The first production in our 2014-2015 Season, sees Native Earth partnering up with Factory to bring audiences The Unplugging by Yvette Nolan. Over the next few weeks, we will introduce readers to key players in this production and partnership.
Today we begin with the person without whom there wouldn’t be a play: Algonquin playwright Yvette Nolan. Not only is Nolan an award-winning1 playwright, director, dramaturg3, and recognized community leader2, but she also led Native Earth Performing Arts as Artistic Director for eight years from 2003-2011.
Nolan was inspired to write The Unplugging after the passing of her mother. Feeling that she hadn’t learned enough from her mother, and inspired by an Athabascan legend, Nolan took only three months to pen the play about two aging Indigenous women4.
Making its Toronto debut at Factory’s mainspace March 14 – April 5, 2015, The Unplugging follows the women, exiled from their village and wandering a desolate landscape after all power has simply disappeared. It’s not long in this new life before the women encounter a young man and need to make some crucial decisions.
“The play is funny and hopeful, even if a little apocalyptic.”
“I think the play addresses so many questions that the world is grappling with: women in the world, aging, our seemingly insatiable appetites, our dependence on technology, Indigenous knowledge,” says Nolan. “The play is funny and hopeful, even if a little apocalyptic.”
The partnership between Native Earth and Factory is just one of many reasons to be excited about this particular production. Led by Director and Factory Artistic Director Nina Lee Aquino, the production features a cast and design team Nolan stands behind.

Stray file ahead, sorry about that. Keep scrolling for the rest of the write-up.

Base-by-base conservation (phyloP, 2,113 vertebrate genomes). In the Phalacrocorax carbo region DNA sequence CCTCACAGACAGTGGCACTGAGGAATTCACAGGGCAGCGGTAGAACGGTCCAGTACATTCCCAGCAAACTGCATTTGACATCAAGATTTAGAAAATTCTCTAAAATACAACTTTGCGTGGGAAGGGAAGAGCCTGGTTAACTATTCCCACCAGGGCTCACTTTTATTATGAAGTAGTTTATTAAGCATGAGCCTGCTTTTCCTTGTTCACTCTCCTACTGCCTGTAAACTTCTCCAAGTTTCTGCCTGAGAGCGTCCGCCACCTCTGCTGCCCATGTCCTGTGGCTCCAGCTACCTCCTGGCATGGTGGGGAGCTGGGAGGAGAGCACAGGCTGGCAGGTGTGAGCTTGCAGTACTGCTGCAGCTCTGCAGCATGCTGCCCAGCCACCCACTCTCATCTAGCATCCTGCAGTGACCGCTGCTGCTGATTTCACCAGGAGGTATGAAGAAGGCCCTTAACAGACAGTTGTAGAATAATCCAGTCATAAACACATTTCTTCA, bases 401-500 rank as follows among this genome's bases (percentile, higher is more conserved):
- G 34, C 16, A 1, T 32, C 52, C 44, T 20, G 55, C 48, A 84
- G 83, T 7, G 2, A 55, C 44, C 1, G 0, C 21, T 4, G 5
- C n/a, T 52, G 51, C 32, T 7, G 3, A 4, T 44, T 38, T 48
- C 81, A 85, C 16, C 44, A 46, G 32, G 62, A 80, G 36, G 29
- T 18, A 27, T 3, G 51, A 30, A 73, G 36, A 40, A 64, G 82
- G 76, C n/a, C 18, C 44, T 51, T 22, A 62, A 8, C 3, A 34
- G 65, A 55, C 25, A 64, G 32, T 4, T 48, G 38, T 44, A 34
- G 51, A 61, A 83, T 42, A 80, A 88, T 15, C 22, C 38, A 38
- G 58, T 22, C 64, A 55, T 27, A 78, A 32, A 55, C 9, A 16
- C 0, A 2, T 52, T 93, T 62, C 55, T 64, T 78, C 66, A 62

“I have known Diana Belshaw since I lived in Winnipeg and she stayed with me, I have been awed by Allegra Fulton since Frida K., and it’s exciting to mix in a young up-and-comer like Umed [Amin]. Plus, Nina’s go-to team – Michelle Ramsay, Camie Koo, Romeo Candido, Clare Preuss – breathtaking.”
Nolan is Past President of the Indigenous Performing Arts Alliance, currently serves on the board of the Saskatchewan Arts Alliance and Word On The Street Saskatoon Chapter, and her book Medicine Shows, about Native theatre in Canada, will be published in the spring. Next for Nolan is the Banff Playwrights Colony to work with Michael Greyeyes on his theatre-dance piece Nôhkom, then Saskatoon for Short Cuts, a festival of 10-mintues plays. Following which she’ll direct Falen Johnson’s Two Indians. Finally she is co-curating The Study on Manitoulin Island with Sarah Garton Stanley for the National Arts Centre.
Getting Unplugged with Yvette
What advice would you give to someone
who wants to do what you do?
I guess the bigger question is what do I do? I cobble together a life in the theatre. For me, my success has largely been dependent on doing things for the right reasons, which for me is not money. Whenever I do things for the wrong reasons, the universe smacks me upside the head so fast. So, the advice: figure out your reasons, your values, and make decisions accordingly.
What’s the best advice you’ve ever received?
“theatre is hard, Yvette, be generous” – dd kugler
Also, Warren Zevon told David Letterman, not me, “enjoy every sandwich” but I was listening and I took it personally.
What inspires you?